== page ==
Q: Can you talk about some of the different ways computational photography research has had an impact more broadly? Are there areas that you feel might not be as widely recognized?
MFC: There’s been a tremendous impact in the movie industry, particularly with CG. I contributed to the creation of the area of research called image-based rendering, which combines techniques from computer graphics and computer vision. The idea is that you can point a camera at a scene, record it, learn something about the shape, the color, and the textures in the scene, and finally use that data to render new images from different directions. For example, the 3D photos that one may see on Facebook are all taken in the same shot with a camera, and yet you are able to move it and see it from slightly different points of view.
Relatedly, computer graphics in movies are created by somebody modeling the geometry and the textures of what they want to create, but they use real textures and real geometry that are captured from the scene. Often when you go to the movies, what you see is a computer graphics character acting within the same setting as the real scene or real actor, who have to act in front of a green screen with environments that may be partially CG and partially real. It’s really hard to align everything into one scene in the end, and the only way to do so is to use technology from computer vision. This is really a marriage of computer graphics and computer vision.
It may be hard to believe, but only a few years ago we debated when the first computer graphics would appear in a movie such that you could not tell if what you were looking at was real or CG. Of course, now this question seems silly, as almost everything we see in action movies is CG and you have no chance of knowing what is real or not.
There are also many artists whose particular genre can be thought of as computational photography, like Jason Salavon, for example. His work is actually very similar to what we’ve been doing, and he’s just using it to express himself artistically. Also, artificial intelligence itself is now being used to create art. If you show an AI system thousands of examples of art, you can then ask it to create a new piece of art. This brings up a lot of interesting questions like who the artist is. Is it the person who wrote the algorithm or the person who pushed the button and ran the algorithm?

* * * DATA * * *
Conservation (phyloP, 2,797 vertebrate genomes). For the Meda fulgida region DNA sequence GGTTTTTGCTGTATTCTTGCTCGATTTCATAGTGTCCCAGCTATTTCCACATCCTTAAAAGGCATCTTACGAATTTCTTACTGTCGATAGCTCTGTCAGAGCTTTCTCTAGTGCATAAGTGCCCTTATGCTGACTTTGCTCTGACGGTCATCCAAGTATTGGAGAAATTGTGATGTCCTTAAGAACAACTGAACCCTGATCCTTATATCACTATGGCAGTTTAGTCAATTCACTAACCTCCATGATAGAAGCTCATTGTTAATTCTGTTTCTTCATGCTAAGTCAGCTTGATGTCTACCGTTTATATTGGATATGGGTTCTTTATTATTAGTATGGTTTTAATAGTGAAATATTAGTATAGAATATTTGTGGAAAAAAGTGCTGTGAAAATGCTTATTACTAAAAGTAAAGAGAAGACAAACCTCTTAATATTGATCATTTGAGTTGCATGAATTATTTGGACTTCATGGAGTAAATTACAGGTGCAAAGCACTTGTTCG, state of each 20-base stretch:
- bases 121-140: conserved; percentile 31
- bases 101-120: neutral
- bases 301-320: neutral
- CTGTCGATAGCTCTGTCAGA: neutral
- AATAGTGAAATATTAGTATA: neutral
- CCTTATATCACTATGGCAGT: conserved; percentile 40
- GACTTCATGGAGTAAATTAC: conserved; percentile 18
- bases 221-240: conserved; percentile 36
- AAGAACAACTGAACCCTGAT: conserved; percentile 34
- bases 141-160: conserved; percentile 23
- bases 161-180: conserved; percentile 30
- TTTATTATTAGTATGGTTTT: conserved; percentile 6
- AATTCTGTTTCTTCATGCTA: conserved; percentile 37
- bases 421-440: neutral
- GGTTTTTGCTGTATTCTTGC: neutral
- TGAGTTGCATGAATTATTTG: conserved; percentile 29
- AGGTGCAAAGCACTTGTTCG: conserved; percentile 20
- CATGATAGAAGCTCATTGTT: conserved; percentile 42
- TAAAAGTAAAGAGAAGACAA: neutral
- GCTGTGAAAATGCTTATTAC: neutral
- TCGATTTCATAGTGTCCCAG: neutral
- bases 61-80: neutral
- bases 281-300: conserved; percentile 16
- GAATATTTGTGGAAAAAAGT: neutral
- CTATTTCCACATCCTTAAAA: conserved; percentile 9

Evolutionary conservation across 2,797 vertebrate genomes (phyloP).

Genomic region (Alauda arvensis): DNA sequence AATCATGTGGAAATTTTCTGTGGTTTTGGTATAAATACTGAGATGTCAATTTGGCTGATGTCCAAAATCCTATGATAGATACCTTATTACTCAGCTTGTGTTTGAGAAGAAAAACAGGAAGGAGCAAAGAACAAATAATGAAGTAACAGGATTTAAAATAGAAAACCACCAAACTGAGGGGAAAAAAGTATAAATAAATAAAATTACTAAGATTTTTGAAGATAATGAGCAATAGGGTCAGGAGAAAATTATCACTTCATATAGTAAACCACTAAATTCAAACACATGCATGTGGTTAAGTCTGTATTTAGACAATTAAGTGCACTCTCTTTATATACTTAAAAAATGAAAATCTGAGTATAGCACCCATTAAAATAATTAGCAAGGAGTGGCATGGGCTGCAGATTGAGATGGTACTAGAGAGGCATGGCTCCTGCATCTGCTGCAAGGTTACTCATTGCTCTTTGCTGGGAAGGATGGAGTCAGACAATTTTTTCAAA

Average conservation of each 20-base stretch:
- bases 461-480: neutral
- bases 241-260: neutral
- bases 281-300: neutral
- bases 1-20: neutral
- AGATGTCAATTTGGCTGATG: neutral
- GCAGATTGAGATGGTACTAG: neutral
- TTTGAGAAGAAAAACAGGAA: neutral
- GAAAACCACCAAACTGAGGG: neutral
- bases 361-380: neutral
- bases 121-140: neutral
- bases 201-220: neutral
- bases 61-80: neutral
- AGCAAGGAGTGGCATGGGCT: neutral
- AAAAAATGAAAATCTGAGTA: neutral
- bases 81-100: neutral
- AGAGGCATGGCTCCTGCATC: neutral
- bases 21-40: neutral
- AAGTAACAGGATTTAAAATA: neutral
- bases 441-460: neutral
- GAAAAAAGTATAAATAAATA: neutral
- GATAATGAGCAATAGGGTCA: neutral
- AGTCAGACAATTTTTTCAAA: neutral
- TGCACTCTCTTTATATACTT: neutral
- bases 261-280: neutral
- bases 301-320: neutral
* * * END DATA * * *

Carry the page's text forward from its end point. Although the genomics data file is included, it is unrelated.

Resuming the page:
Q: What trends are you seeing develop now in computer graphics research? What might this field look like five years from now? What problems still need to be solved before we get there?
MFC: The biggest new trend is the use of deep networks to solve old CG problems. One of the most fun areas to watch is the development of deep net artists, networks that can simulate what an artist does to some extent. This enlivens the old debate about “what is art?”
The biggest problems remaining are in the area of enabling people to be able to more fully express themselves visually. This means figuring out how to create a teamwork between traditional algorithms, deep learning, while always keeping the human in the loop.
Q: What would you say to researchers who are just starting their careers and are considering focusing on computational photography?
MFC: In terms of what you need to succeed, clearly one needs to understand both traditional (geometric) computer graphics and computer vision, as well as new AI methodologies (deep nets). Also, never underestimate the value of getting through math classes. Out of everything I could have done to make my career easier, I would have taken more math early on.
At the same time, a broad understanding of human perception (and art) still forms a great basis for the kind of work coming up. Without always keeping in mind the role and needs of the end user, it is hard to do impactful work. For me, my first art degree was helpful in cultivating that understanding of human perception because this is what you do implicitly in art.
When you go through an art degree and learn how to draw, what you’re really learning is how to see. In drawing classes, the first thing they’d probably ask you to do is to draw the negative space. If I want to draw a chair, I draw the spaces between the chair legs and not the actual chair legs, for example. That’s really an exercise in learning how to see. You also learn about color, how color is produced, what the effect of color is, and things like that.
That relates to the entire field because, first of all, in computer vision you’re teaching a computer how to see. With computer graphics, you’re teaching it how to create imagery. If nothing else, artistic training helps you understand how to debug algorithms and understand what the algorithm is actually doing. It’s essentially trying to simulate a human-like process. Fields like vision science, psychology, human-computer interaction, and design are also helpful.